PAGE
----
Connecticut truck driver Paul Brandon has never hauled to Tuscon, Tucumcari, or Tonapah.
But over the course of his 34-year career in the industry, he has, as the song goes, driven nearly every kind of rig that’s ever been made. And over 1.1 million miles, according to Brandon’s employer Fedex Brandon, has never had an accident.
This is one of the reasons the 55-year-old father of two just earned the title as one of the country’s greatest truck drivers at the annual National Truck Driving Championships, sponsored by the American Trucking Association.
Brandon won in the contest’s 48-foot flatbed division, but one could argue he’s actually No.1 in the country. Other drivers, including this year’s ATA Grand Champion, have racked up more professional miles over their career without an accident. But to qualify, Brandon, who drives for FedEx, also had to maintain a clean record in his personal driving. That includes accidents in which he wasn’t at fault. Brandon’s 34 years as a driver best the grand champion’s 28.
How is a record like that even possible when, as Brandon recently asserted to Business Insider, truck drivers make more decisions in a minute than airline pilots?
There’s no trick, he said.
“I keep my eyes on the road and my hands on the wheel and I pay attention,” he said. “It’s a constant vigilance at all times — there’s no taking your eyes off the road, no taking your hands of the wheel, every minute you’re sitting there driving down the road, whenever you’re stopped, don’t be fiddling with the radio at a traffic light.”
“People have hobbies — my passion is truck-driving championships,” he told Business Insider recently. “Saturdays and Sundays I go down to the yard [to train]. It can be a long summer, when my wife asks me to fix the kitchen sink and I’m still washing the truck trailer or painting the wheels. But I manage to find time.”
The competition sounds like something that could easily get picked up by ESPN 2. The skills course tests various forms of precision driving including braking, parking, and backing, all up against the clock.
18-wheeler drivers must get as close to a duck without hitting it:
And they must pull off a perfect parallel park:
There is also a written test that covers everything from safety to hazardous materials to first aid, and a pretrip course where drivers must root out defects planted by course administrators. Brandon says he started practicing in March, and his kids often found him asleep slumped over a book.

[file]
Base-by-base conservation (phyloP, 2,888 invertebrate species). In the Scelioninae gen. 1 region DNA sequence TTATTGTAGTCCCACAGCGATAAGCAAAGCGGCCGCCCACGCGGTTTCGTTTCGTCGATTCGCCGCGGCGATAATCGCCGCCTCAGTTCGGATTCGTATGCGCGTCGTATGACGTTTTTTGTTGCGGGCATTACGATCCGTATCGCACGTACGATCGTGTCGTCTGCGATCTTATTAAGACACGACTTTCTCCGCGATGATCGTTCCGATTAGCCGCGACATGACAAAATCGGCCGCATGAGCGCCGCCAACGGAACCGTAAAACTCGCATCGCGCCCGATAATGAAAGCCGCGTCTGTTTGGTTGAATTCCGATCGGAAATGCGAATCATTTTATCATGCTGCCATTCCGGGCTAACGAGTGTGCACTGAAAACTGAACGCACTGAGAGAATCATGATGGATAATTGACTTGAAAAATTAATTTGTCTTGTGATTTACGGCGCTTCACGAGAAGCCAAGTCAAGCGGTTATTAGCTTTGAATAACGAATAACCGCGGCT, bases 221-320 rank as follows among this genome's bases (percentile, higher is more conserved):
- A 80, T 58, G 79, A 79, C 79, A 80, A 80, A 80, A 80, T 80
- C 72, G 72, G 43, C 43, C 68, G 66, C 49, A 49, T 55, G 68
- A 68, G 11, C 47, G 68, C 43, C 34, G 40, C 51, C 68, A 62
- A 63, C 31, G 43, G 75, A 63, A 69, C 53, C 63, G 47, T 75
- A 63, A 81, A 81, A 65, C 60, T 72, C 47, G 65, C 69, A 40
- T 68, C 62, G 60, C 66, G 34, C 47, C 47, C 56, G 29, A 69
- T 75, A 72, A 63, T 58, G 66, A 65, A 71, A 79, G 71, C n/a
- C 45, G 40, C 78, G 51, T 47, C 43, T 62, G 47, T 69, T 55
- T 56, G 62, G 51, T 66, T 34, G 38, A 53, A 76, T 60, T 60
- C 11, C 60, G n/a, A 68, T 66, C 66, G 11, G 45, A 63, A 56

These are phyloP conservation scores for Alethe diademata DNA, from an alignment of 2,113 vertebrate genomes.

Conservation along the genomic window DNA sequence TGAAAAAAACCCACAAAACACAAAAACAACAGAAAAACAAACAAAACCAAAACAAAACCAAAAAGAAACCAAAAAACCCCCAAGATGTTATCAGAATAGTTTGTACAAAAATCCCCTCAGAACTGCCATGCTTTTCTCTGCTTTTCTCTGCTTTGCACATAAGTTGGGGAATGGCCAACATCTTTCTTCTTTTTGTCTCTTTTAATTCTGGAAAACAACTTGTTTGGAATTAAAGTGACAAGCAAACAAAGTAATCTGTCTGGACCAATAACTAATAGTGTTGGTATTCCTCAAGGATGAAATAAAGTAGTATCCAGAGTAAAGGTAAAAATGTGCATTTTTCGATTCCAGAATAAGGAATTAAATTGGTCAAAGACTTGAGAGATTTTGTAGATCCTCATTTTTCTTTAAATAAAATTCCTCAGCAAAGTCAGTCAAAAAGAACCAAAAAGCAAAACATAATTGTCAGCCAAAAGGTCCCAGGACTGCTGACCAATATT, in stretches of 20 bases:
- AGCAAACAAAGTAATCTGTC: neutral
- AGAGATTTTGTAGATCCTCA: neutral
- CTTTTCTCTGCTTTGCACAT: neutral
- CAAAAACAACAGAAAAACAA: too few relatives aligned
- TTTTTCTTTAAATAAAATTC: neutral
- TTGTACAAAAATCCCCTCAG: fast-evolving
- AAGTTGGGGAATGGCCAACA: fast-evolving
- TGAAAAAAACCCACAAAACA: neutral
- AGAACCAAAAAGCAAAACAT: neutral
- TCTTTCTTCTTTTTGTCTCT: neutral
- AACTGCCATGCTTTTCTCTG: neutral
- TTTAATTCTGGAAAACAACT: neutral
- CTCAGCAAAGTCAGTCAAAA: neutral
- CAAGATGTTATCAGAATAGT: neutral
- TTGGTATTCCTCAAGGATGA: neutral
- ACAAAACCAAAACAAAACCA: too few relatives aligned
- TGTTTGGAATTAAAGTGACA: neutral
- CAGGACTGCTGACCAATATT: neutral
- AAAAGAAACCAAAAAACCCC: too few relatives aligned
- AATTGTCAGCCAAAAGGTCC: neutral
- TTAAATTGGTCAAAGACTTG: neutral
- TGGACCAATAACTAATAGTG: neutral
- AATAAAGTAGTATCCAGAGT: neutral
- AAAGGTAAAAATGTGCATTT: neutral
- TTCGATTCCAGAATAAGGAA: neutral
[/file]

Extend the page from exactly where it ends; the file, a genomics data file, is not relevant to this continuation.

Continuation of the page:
Brandon’s career took a relatively conventional course, at least as far as his generation goes. He grew up liking big machines, and thought about becoming a civil engineer. After some schooling, he worked for as a garbage hauler before meeting someone in the trucking industry who agreed to take him under his wing. That was the extent of his formal training.
“I’ve done everything from drive dumpsters to flatbeds to liquid tankers, hauled frozen foods, just about everything at one time or another,” he said.
He’s been on flatbeds for the past 14 years, running local pick-up and delivery routes in and around Connecticut. He says they’re unique among rigs for the amount of manual labour they require outside of driving.
“You have to chain stuff down, secure it, tarp it, watch it,” he said.
These requirements have improved safety records but have complicated the nation’s mounting truck-driver shortage. We’ve previously discussed some of the perverse economic incentives that have led to the problem. Brandon insists the problem is cyclical and that trucking firms have already begun making increasing incentives to attract more drivers.
“Companies are coming a long way with trying to give time off from work for drivers to be with their families and keep them rested, the pay packages are coming up to attract a lot of good people to industry,” he said. “The question is can we keep pace with the growth?”
He said he’s not concerned about drivers being able to match his safety record, thanks to the proliferation of driver-aiding technology.
“When I first started driving, if you had a spot mirror on the right side of a truck … now they have lane departure systems, stability-control systems, forward Vorad [Vehicle Onboard Radar] systems, cruise control, the technology they have is quite amazing. And I think they will be able to keep making it safer and drivers of today will be able to carry it on.”
>The prize for first place in Pittsburgh is $US1,000, a sum that pales against the thrill of putting on the gold belt buckle first-place finishers also receive.
“There are only nine people in the country this year that are going to get a gold belt buckle,” he said. “When you win a national title and get that gold belt buckle, you become one of the best of the best.”
Brandon says that after conquering flatbeds he’s moving on to tankers. While retirement has crept into his psyche it is not an imminent threat — especially since he is still not technically a grand champion.
“Once you get to a certain level, you want to get to the next level, then you want to get to another,” he said.
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